Estate planning requires you to consider the future and define your wishes. Many people include a document designating powers of attorney in their estate plans that name a trusted person to represent their interests in cases of incapacity.
If you are ill, disabled or otherwise unable to participate in important decisions regarding finances and medical care, the agent in your POA document can manage those issues on your behalf.
Power of attorney in estate planning
Estate planning involves the creation of a will and other documents to protect your assets and express your end-of-life wishes. In addition, you can include power of attorney documentation in your plan to promote your interests and make crucial decisions if you cannot do so. POA documents are often relevant in cases of serious injury or illness, but some people also use them to manage their affairs while traveling abroad.
Financial and healthcare power of attorney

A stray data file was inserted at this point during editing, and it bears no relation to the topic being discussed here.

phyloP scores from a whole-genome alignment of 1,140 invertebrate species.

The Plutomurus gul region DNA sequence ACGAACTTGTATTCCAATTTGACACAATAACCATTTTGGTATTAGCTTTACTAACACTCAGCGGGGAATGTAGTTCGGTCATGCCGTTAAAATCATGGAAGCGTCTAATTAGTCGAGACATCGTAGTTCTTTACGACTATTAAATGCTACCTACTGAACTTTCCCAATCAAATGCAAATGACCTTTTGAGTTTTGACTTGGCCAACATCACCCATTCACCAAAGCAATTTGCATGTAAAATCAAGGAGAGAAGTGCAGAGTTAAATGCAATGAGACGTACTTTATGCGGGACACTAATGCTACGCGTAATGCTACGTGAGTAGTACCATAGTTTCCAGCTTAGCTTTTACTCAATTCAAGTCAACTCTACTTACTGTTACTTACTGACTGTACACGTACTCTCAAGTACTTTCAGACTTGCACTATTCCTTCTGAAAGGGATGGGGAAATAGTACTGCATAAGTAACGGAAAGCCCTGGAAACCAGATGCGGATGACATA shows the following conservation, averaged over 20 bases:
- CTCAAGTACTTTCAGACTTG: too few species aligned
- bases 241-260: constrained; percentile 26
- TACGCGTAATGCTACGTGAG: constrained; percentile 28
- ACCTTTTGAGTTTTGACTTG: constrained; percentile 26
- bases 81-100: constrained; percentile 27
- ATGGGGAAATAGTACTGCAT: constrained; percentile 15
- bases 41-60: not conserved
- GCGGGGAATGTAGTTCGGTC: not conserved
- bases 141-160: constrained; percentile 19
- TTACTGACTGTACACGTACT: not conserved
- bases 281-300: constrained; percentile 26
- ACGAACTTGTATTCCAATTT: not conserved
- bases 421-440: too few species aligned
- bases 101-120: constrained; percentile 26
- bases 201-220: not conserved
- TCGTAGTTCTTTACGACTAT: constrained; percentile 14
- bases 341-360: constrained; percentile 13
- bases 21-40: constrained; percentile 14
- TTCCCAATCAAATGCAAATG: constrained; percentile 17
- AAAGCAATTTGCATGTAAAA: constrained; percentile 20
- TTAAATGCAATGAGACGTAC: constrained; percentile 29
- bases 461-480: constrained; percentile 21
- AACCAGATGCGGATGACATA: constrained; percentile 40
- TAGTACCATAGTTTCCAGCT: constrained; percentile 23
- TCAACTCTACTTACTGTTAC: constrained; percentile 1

You can select a single individual to act as your proxy or designate certain powers to more than one person. It is common for people making estate plans to differentiate between financial and healthcare powers of attorney. Your financial POA document can name an agent to manage your finances, pay bills and oversee investments. A healthcare POA enables someone you trust to make decisions regarding your medical treatment. When drafting your POA document, it is essential to detail your preferences and specify which duties each agent should administer.
By adding a power of attorney document to your estate plan, you can gain peace of mind and ensure your loved ones are aware of your wishes in case of incapacity.